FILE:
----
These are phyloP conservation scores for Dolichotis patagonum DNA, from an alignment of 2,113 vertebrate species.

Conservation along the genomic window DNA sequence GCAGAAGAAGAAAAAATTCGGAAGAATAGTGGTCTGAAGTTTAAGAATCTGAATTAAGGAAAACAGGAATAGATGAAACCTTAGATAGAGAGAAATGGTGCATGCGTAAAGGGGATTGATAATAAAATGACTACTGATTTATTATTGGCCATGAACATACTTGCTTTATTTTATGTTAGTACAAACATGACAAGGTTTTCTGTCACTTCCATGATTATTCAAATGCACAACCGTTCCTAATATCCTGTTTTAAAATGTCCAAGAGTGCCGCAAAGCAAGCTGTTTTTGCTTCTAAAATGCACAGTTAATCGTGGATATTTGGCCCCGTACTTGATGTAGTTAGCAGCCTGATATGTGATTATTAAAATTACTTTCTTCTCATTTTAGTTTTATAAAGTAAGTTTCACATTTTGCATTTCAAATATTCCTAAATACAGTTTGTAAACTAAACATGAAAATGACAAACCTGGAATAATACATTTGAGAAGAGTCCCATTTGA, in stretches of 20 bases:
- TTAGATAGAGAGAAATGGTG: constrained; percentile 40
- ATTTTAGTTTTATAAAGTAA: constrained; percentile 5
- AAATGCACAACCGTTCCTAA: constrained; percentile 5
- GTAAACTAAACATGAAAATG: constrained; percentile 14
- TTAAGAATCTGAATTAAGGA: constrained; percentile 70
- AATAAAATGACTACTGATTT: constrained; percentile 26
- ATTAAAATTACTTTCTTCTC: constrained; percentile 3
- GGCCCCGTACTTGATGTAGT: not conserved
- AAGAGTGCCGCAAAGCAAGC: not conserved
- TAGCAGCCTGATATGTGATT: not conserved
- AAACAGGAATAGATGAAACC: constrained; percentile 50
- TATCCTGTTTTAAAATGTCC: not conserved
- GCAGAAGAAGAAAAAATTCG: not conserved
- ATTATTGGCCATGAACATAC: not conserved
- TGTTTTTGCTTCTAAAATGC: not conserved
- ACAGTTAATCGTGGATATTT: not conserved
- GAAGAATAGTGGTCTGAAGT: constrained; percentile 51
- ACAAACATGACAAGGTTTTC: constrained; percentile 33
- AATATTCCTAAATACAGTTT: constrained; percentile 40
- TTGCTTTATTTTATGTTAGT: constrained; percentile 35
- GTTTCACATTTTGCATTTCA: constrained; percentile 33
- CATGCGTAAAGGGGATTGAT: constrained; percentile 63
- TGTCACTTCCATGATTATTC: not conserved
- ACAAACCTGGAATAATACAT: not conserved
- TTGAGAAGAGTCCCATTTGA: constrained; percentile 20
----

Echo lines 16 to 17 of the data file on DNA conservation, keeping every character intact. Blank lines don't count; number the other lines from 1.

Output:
- ATTATTGGCCATGAACATAC: not conserved
- TGTTTTTGCTTCTAAAATGC: not conserved